Mr. Thomas agreed that the protection of Moore’s Creek needs to be a joint effort in order to protect both sides of the creek. 


Karen Firehawk, City Commissioner, stated that she was familiar with the property.  She stated that any project that would put a connection between Avon Street and Fifth Street Extended would in general make her happy. She stated that connection has been needed for a long time and it would take care of a lot of traffic that goes up and down Avon Street.  In terms of connectivity, she felt that it made a lot of sense. She questioned how much the traffic would increase in terms of what was put on the site since Dominion Power was no longer going there.  She pointed out that it could be something that was a significant traffic generator.  She asked that the applicant give them some sort of sense of traffic volume.


Mr. Fenner stated that from their traffic study they believe that this road would capture in terms of 24 hours between 8,000 and 9,000 vehicle trips per day.  He pointed out that translate into 700 to 800 vehicles during peak hours. He pointed out that study was done in the summer and that included a large volume of regional retailers, Dominion Power, 25 townhouses and a major food store.  At that time the traffic generated by that was 12,000 to 13,000 vehicle trips per day.  He pointed out that the traffic generated would depend on what the actual uses were, but this information would give them a ballpark figure.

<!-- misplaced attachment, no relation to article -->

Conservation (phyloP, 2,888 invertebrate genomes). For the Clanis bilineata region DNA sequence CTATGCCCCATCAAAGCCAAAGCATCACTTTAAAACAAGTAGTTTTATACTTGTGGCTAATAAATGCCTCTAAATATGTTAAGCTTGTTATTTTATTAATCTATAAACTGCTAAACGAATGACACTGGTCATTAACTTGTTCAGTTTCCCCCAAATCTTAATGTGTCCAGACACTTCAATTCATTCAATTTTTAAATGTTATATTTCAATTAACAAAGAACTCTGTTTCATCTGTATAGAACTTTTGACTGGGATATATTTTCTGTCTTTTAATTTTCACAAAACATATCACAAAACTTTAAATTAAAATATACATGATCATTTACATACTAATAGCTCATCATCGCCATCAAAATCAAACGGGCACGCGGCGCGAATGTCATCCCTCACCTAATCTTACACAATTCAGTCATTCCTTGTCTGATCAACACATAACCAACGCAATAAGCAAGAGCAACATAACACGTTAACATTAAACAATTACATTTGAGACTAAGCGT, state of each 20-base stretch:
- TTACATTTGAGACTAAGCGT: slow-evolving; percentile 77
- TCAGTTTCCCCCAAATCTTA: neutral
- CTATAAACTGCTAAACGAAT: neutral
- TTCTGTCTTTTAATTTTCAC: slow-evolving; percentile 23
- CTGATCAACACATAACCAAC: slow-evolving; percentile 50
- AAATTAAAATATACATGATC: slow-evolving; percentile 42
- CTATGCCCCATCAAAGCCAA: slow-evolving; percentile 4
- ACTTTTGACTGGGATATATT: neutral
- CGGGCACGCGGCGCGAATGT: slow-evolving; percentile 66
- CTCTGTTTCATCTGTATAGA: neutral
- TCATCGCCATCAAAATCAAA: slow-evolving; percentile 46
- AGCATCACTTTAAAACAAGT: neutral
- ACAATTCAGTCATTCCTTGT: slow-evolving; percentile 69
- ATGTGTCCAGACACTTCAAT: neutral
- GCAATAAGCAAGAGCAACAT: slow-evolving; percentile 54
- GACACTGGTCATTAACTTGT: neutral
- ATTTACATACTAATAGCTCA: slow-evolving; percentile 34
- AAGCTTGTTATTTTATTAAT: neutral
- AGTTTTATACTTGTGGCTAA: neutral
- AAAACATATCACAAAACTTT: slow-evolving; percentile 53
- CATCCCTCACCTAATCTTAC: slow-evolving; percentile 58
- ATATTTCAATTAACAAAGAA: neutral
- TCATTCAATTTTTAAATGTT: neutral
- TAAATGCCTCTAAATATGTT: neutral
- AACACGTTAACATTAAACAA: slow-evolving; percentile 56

Ms. Firehawk asked what the applicant was proposing to do with the stream particularly because it has suffered a lot of erosion from storm water.  The Planning District is getting ready to restart and to take a look at the TMDL of the creek, which was the total maximum daily load that exceeds the State’s standards. She pointed out that a mitigation plan would have to be developed to restore it. She asked if the applicant has been talking with the Planning District about that. She asked if they have any thoughts on a buffer or if they would do actual restoration on the creek.